Hungarian Dance Hall

yesternight, after a full evening of coffee, chocolate, job complaints, diet swaps, and man dishing, we ended up at Hungarian Dance Hall, a little community house with old portraits and chandeliers and chairs that reminded me of my grandmother’s guest room or the conference hall of the Cabinet of Ministers of Albania. there were girls and women in full long skirts, twirling around to the sounds of the happy orchestra, with our very own Raif Hyseini in the Harmonica. there were freshly washed and groomed young men, who were hooking up with the pretend Hungarian gypsies, but who were terribly afraid that the dancers’ circle was going to sweep them off their feet and take them for a spin.  there was the token NY intellectual, a cross between Vojo Kushi and a gay labrador who nevertheless had a ring in his left ring finger, and therefore took my gaydar out of commision. and there was just the cutest, supersmart ashblond boy in glasses. I was picturing our wedding invitations when my merciless cousin pointed out how much he looked like a certain puddle eyed devil. pffff. i was so sad for a bit, until he started moving and doing some hungarian whatever steps. AHHHH. out came the wedding invitations again.

our kind Albo musicians, took up some Valle and some Pogonishte, only to have all the Upper East Manhattanites just get down with it, while we, poor Albos, were stepping on each-others toes and poking our neighbor dancers in the ribs. I mean how the heck am I supposed to know how many steps are in the Shota? nobody taught me how to make a good Pogonishte head dancer. I remember that the first time i tried even dancing that, the only thing i could think of was where to wipe my sweaty hands and how to better grip the fingers of my nervous partners. yet, there we were, shuffling along, while Steve, the dance master was prancing like he’d been in my great-grandfather’s wedding.

we could not keep up, but we were happy to follow the 90 years old lady in her cute shoes with elastic bands, ore the homeless beauty who graced us all with her smell. at least she had on clean sock, never mind her hair.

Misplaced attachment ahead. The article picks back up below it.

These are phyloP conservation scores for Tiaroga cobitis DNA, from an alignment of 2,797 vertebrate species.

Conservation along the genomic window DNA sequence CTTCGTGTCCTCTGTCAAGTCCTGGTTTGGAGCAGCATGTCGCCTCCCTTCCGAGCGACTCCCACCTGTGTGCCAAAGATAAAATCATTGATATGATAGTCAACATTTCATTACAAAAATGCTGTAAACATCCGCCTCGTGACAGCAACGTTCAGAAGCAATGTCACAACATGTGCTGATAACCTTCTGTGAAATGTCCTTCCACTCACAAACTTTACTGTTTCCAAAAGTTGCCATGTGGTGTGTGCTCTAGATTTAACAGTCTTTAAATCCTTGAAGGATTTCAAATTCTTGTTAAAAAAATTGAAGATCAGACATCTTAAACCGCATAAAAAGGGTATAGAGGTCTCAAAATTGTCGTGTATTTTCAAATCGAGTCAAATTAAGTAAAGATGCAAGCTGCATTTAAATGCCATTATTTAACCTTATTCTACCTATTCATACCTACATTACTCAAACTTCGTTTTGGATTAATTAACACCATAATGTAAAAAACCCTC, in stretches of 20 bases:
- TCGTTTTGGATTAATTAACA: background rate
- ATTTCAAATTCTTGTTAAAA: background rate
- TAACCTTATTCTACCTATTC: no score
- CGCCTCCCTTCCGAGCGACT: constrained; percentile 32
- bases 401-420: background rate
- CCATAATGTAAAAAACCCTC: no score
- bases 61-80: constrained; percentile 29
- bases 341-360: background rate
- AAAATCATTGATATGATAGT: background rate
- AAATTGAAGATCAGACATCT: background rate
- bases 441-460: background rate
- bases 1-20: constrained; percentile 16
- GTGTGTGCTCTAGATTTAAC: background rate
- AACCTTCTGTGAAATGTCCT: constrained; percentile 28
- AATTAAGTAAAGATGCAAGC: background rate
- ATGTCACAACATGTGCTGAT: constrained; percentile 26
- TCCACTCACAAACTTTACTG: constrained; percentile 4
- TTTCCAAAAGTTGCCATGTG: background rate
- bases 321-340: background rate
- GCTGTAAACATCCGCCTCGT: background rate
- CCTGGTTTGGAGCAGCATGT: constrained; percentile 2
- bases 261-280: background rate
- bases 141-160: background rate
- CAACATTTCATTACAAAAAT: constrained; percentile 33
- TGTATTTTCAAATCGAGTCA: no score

it was a nice night. even our cousin with two left feet and no rhythm whatsoever, got up and danced. there was also some food and beer being sold in the corner, presumably some hungarian sausage and albanian byrek. i did not get to try it, because my wonderful 77 yrs patient told me how fat i looked in those pants. terrified of losing his affection and oogling, i wowed to lay off grey pants and outside food, but that only lasted until today. It is not my fault the bus stop is right next to Dunkin Donuts.

all in all it was a very good night, and i think i will do it again sometime. for those of you who would like to try out some of the dances, here is the link  to the website:

http://www.nycfolkdance.org/

for those of you who’d like to have a good coffee and some nice dark chocolate, without resorting to starbucks, here is another link:

http://newyork.citysearch.com/profile/41861240/new_york_ny/juan_valdez_cafe.html

and nope, I am not getting any kickbacks. I am just doing this for the love of the sharing of the joy (or whatever the correct grammatical version is).

10 thoughts on “Hungarian Dance Hall

  1. Isn’t it ‘live long and prosper’? Now, here’s a pickle for an Albanian trekkie. Was Spok Albanian?

  2. yeah i was going to mention the ‘occipital flattening’ but I feared being too politically incorrect. Blame it on my being Canadian.

  3. since I am Albanian still, I am allowed to say things like this.
    jokes aside, Mr. Spock truly reminds me of a high school classmate. the Borg remind me of another high school friend, and Seven of Nine was who I wanted to be for a really long time.
    i am sure she would have danced a mean tchardash.

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